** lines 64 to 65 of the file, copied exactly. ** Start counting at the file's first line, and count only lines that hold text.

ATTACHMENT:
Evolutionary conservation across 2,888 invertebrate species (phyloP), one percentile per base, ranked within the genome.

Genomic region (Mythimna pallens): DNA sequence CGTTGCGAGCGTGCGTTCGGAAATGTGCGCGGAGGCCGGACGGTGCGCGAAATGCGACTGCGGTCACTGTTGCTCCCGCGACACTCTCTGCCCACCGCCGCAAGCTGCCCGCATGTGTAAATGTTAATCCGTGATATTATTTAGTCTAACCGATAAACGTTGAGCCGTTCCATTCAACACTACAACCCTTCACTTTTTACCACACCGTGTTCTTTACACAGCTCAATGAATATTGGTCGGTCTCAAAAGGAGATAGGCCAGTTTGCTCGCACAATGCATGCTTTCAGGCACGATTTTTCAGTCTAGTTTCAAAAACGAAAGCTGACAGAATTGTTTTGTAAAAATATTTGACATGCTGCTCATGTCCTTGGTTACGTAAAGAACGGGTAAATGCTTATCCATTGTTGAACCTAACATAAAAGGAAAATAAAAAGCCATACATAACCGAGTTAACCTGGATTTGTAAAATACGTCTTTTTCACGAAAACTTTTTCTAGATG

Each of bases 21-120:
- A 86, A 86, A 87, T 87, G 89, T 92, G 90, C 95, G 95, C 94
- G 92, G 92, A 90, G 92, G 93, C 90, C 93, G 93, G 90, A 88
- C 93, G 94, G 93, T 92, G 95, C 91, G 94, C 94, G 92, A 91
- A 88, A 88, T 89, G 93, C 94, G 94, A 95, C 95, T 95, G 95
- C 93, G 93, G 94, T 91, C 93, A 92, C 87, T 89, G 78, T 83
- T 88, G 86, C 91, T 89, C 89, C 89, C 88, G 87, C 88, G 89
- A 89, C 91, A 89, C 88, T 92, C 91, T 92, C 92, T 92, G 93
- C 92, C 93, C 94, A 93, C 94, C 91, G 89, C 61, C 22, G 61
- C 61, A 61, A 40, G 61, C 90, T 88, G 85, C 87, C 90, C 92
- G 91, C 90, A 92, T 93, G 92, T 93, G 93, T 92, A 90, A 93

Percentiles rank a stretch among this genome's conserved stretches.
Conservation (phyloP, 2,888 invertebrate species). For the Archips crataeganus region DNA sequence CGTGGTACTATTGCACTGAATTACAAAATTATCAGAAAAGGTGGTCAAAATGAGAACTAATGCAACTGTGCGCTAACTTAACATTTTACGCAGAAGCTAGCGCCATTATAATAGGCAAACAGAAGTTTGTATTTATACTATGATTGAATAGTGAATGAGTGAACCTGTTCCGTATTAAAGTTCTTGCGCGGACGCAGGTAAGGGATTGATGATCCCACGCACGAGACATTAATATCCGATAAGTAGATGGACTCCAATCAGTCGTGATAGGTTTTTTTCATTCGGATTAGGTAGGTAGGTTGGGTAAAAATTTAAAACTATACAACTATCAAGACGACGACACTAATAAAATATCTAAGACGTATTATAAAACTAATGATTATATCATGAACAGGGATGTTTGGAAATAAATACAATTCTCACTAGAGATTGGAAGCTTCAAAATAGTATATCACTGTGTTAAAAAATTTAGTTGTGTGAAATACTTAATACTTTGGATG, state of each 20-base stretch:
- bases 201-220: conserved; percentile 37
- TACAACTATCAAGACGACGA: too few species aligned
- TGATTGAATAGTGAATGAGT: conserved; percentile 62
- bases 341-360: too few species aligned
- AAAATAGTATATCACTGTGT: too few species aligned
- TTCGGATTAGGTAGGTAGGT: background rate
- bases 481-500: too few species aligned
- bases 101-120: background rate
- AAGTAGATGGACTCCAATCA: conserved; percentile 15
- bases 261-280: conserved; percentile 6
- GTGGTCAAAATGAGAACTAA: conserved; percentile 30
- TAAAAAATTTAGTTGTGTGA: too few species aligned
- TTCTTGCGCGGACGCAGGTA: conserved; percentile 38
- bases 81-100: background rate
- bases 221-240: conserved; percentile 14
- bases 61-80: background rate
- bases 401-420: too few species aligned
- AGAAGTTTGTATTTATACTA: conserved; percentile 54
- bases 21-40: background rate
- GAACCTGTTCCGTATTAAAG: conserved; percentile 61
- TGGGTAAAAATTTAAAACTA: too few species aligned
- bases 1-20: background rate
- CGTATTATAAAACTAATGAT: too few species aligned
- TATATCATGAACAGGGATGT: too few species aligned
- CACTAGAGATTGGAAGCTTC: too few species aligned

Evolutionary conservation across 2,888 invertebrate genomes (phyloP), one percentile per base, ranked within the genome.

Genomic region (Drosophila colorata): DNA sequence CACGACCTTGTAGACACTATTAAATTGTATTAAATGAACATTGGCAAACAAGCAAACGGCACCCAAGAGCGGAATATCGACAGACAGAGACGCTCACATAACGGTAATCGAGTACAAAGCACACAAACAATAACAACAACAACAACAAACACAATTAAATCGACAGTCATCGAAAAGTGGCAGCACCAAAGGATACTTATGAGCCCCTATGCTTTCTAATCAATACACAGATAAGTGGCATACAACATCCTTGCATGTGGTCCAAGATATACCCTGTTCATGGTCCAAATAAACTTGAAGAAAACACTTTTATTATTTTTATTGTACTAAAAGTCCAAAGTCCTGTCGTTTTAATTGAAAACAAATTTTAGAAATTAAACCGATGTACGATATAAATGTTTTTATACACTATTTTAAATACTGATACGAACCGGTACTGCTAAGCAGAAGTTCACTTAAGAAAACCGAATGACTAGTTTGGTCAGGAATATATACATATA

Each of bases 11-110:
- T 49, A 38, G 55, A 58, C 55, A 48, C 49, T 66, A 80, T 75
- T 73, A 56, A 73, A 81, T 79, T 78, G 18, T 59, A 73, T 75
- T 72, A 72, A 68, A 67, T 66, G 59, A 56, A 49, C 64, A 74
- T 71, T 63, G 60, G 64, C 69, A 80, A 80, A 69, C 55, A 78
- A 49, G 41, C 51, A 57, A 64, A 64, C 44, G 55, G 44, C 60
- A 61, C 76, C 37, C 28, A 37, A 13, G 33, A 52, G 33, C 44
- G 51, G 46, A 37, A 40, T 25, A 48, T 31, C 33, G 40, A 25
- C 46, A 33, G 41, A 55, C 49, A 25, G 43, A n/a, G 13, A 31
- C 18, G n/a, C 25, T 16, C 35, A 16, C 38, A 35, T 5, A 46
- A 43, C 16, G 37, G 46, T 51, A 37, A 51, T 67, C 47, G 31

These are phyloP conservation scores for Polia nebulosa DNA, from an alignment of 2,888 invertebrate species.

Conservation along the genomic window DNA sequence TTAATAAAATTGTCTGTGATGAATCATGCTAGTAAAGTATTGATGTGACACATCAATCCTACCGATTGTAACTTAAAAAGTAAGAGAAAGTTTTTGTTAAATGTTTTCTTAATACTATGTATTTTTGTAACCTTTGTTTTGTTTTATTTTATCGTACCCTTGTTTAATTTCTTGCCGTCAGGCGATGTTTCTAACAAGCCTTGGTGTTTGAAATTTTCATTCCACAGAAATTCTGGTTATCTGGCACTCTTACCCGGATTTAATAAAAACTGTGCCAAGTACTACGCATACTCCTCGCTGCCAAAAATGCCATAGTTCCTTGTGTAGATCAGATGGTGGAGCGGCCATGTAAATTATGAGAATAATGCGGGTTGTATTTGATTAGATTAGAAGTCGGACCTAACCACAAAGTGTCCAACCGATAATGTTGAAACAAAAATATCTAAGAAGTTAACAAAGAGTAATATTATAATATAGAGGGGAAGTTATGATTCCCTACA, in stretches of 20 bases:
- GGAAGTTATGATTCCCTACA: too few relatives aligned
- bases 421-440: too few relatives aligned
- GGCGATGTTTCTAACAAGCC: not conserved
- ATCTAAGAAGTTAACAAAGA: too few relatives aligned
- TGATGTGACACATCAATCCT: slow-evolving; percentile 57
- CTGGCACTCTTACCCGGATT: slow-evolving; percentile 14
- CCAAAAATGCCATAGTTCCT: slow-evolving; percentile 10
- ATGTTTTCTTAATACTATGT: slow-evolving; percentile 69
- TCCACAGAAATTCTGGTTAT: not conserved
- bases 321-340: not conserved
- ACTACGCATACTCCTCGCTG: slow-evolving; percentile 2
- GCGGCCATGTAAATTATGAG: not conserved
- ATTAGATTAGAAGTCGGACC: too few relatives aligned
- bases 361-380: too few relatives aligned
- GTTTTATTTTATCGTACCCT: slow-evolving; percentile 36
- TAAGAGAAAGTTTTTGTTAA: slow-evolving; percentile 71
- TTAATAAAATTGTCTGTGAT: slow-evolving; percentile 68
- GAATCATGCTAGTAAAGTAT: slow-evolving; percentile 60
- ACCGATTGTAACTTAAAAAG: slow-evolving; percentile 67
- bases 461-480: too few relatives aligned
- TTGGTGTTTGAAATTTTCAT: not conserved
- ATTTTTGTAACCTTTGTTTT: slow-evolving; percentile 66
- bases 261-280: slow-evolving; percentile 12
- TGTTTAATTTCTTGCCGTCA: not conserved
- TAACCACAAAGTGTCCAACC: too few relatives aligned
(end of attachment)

- TCCACAGAAATTCTGGTTAT: not conserved
- bases 321-340: not conserved